Wealth managers are increasingly managing the money of younger people who seem to value sustainability more. According to a May 2021 survey by The Harris Poll, 30% of Millennials often or exclusively want to invest in companies that consider environmental, social, and corporate governance (ESG) factors vs 19% of Gen Z, 16% of Gen X and 2% of Baby Boomers.
Wealthtech is responding to that. Clim8 Invest offers solutions that allow investors to gain exposure to themes which support the UN Sustainable Development Goals (SDGs). Tulipshare empowers investors to play a role in promoting ethical change in global boardrooms via its activist investment platform.
In October 2018, The FCA, the UK financial regulator, launched the Green FinTech Challenge. The FCA wants a financial services market that responds to climate change. The FCA also wants to protect investors from ‘greenwashing’, i.e. ensure that green products are genuinely so.
Wealthtech platforms carry risks. They enable the users to more easily earn – and lose – money. This is particularly true when they offer crypto assets. In 2021, the FCA said that it was unable to oversee the UK arm of cryptocurrency exchange Binance, one of the largest in the world, because of the complex and risky products offered by the exchange. The FCA also banned the sale of cryptocurrency derivatives to retail investors in the UK, while continuing to allow their spot trade.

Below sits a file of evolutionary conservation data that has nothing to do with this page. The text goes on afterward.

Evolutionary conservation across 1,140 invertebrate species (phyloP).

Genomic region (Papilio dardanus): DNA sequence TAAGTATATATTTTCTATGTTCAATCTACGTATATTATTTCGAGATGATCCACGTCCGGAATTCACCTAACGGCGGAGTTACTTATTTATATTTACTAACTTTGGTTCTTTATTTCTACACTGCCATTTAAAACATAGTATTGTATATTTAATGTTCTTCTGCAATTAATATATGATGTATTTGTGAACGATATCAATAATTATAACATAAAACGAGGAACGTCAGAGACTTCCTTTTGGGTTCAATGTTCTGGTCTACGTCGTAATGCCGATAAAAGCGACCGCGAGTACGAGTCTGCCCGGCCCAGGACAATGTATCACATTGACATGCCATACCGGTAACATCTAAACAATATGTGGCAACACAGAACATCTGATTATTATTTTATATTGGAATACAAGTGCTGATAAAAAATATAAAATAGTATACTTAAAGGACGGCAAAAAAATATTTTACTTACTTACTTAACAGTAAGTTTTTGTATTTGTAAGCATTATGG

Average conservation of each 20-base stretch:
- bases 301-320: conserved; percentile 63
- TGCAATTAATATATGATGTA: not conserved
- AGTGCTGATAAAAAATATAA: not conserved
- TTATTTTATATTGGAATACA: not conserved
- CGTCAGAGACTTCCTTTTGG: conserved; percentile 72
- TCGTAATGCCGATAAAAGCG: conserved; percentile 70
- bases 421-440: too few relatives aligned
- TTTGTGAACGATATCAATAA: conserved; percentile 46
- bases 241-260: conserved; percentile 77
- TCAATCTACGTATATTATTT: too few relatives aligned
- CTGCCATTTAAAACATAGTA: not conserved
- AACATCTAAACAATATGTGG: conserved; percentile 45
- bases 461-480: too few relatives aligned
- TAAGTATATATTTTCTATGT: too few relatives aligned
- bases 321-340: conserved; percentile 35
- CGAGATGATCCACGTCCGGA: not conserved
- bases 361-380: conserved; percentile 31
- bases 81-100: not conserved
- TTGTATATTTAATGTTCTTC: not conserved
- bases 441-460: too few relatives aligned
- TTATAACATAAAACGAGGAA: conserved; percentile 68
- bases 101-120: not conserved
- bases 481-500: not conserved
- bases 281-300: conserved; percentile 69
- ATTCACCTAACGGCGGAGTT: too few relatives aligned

Some wealthtechs (mis)used gamification to encourage clients to sign up and trade more. In 2021, retail traders members of Reddit’s WallStreetBets forum used the Robinhood online trading platform to push up the stock price of Gamestop, a struggling videogame retailer, sending it from less than $20 per share to near $500 in a short time, causing major losses at hedge funds.
After this event, regulators and finance professionals raised questions about whether it is actually a good thing to make financial instruments easier to trade. To mitigate this risk, the FCA launched an online advertising campaign to drive investors to a ‘high return investments’ webpage.
Wealthtechs make more data available in digital formats. This makes it easier to analyse and provide a better service, but it also increases the risk of security breaches. Considering the significant increase of hacks reported during COVID and the war in Ukraine, cyber security will play a key role in winning new customers, clients and partners.
Wealthtech will grow and focus more on technologies that enable investment opportunities curation via user-friendly platforms that use AI to help investors manage their portfolios, including alternative asset classes such as cryptocurrencies and Non-fungible tokens (NFTs). It will drive investors to want their money to work harder – they will start with an automated service and later, as their wealth grows, move to a tech-enabled advised service.
A growing number of unbanked, i.e. adults who do not have a bank account, especially in frontier markets, will enter the financial services market by opening a wealthtech platform account (as opposed to a digital bank account).
To learn how we can help both wealthtechs and institutions manage strategic opportunities in wealth management: